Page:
UK recession: Britons set for ‘permanent losses’ as ‘lights switched off’ on UK economy | UK | News (Reports)


Britain has officially entered into the largest recession on record after figures showed the pandemic sent the economy plunging by 20.4 percent between April and June. BBC Economic Editor Faisal Islam warned the economic hit caused by the coronavirus pandemic will cost the UK some “permanent losses”. He told BBC Radio 4’s Today programme: “Lights were switched off in the economy to protect our public health in April in a massive scale, shutting down a fraction of the economy, not a fraction of a percentage of the economy.

“Not all of those lights will go back on.

“And there are still some questions about the extent to which the Government will want to pump prime the economy over the autumn.

“Because 8.7 percent doesn’t get you back, it gets you back just over a third of what we lost.

“And some of those losses will be permanent and some of those losses will reflect permanent changes to the economy that we live in.”

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The Office for National Statistics (ONS) confirmed the UK’s nosedive into recession for the first time since the financial crisis after the record-breaking contraction in the second quarter, which follows a 2.2 percent fall in the previous three months.

A recession is defined as two successive quarters of decline in gross domestic product (GDP).

But monthly figures showed the economy bounced back by a slightly better-than-expected 8.7 percent in June, following upwardly revised growth of 2.4 percent in May, as lockdown restrictions eased.

The ONS said the economy is still a long way off from recovering the record falls seen in March and April after tumbling into “the largest recession on record”.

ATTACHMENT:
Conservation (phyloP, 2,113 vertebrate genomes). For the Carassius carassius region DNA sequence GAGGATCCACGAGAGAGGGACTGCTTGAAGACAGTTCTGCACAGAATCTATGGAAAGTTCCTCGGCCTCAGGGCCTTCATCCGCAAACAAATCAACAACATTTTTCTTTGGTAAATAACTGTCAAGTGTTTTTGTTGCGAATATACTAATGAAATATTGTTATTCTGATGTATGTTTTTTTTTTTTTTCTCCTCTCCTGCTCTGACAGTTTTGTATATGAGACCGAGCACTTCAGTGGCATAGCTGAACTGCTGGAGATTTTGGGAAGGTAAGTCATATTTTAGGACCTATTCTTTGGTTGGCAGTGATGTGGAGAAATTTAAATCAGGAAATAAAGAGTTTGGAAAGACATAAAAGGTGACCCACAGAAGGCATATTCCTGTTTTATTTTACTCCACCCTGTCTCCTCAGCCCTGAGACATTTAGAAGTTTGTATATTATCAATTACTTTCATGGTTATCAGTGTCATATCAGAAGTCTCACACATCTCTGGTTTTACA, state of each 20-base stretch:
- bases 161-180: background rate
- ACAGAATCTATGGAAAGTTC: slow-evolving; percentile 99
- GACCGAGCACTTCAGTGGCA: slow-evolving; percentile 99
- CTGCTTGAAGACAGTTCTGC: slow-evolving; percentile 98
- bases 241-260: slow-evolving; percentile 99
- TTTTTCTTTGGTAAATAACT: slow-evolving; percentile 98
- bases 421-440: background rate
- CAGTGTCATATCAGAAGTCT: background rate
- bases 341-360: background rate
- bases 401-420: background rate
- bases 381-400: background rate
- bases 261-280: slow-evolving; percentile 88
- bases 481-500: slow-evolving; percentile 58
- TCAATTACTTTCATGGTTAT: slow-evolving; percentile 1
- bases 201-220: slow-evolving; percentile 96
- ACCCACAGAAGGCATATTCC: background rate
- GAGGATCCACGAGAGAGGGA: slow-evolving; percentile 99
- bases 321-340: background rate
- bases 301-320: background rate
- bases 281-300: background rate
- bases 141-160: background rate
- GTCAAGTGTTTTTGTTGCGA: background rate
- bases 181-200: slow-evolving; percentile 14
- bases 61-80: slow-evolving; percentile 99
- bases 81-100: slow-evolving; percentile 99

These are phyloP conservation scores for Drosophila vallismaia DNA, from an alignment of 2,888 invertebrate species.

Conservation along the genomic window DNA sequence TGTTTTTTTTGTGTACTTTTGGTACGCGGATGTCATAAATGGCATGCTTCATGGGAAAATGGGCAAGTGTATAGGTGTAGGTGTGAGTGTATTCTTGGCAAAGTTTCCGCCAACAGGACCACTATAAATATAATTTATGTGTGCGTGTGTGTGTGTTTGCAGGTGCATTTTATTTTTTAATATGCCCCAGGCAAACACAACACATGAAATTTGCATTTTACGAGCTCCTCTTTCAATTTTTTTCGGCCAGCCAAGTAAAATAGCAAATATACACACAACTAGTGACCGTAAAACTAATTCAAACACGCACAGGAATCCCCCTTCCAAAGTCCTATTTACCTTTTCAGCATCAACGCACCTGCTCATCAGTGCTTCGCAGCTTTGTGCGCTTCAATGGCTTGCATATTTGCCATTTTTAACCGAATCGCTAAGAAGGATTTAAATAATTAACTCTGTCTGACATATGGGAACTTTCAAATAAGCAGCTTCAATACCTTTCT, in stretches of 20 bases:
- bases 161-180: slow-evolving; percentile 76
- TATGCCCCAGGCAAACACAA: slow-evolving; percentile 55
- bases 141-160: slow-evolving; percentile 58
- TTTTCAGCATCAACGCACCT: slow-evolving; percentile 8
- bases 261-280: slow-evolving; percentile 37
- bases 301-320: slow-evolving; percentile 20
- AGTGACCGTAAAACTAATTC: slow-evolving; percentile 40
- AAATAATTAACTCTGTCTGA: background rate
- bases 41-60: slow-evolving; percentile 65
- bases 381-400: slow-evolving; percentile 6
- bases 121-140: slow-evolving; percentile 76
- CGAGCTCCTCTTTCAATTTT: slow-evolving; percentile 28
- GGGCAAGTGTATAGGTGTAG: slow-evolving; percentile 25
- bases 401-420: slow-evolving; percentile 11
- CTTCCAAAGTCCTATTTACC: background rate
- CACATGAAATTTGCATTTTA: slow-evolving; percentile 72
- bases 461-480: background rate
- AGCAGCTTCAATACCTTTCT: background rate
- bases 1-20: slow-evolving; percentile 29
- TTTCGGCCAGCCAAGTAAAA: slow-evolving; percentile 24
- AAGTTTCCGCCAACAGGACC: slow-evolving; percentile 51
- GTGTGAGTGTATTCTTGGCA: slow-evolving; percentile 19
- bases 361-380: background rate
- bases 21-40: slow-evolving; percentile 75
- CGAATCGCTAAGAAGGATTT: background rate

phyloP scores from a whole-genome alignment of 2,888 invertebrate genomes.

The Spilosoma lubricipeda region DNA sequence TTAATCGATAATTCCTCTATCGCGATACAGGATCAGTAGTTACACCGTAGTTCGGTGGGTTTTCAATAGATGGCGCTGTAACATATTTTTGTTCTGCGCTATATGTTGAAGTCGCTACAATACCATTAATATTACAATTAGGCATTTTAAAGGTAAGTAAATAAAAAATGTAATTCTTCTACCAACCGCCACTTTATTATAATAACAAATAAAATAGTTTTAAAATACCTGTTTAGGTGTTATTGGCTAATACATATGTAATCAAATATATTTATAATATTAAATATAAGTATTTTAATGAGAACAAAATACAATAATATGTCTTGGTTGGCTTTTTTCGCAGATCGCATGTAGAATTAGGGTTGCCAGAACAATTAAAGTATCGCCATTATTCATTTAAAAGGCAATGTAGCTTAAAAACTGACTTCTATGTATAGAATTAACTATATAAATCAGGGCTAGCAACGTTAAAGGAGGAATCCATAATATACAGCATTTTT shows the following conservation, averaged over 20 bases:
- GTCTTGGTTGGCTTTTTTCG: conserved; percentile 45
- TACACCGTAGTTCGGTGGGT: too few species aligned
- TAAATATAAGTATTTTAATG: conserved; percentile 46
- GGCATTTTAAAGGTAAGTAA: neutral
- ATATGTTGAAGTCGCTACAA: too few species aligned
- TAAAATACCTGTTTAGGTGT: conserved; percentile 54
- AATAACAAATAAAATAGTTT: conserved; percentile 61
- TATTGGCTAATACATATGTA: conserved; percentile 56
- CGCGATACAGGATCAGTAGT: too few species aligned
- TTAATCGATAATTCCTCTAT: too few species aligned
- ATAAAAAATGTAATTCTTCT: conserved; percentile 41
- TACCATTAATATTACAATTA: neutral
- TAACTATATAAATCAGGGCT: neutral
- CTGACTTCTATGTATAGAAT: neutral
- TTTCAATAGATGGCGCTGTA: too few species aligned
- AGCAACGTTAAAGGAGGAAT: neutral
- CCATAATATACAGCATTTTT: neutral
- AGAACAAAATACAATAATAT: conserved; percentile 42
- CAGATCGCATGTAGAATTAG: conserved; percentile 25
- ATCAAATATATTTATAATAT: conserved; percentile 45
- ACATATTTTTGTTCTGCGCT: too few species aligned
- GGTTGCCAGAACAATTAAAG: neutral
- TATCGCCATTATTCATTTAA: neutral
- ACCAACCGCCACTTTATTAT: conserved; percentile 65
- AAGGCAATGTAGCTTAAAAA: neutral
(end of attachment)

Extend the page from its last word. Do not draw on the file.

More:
Jonathan Athow, deputy national statistician at the ONS, said: “The recession brought on by the coronavirus pandemic has led to the biggest fall in quarterly GDP on record.

“The economy began to bounce back in June, with shops reopening, factories beginning to ramp up production and house-building continuing to recover.

“Despite this, GDP in June still remains a sixth below its level in February, before the virus struck.

“Overall, productivity saw its largest-ever fall in the second quarter. Hospitality was worst hit, with productivity in that industry falling by three-quarters in recent months.”

The grim second quarter figures showed the UK suffered the biggest economic hit from the pandemic in western Europe, even beating Spain’s eye-watering 18.5 percent drop.

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The ONS said the UK economy is now 22.1 percent smaller than it was at the end of 2019 and 17.2 percent below levels seen in February, despite two months of growth since the nadir of the recession in April when the UK was in full lockdown.

Samuel Tombs at Pantheon Macroeconomics said: “The UK economy has underperformed its peers to an extraordinary degree.

“The drop in GDP in the second quarter was bigger than reported to date by any EU member state, and double the fall recorded in the United States.

“The underperformance can be attributed partly to the economy’s greater reliance on consumer services spending and the high level of labour market participation by working parents, many of whom have left work to look after children.”


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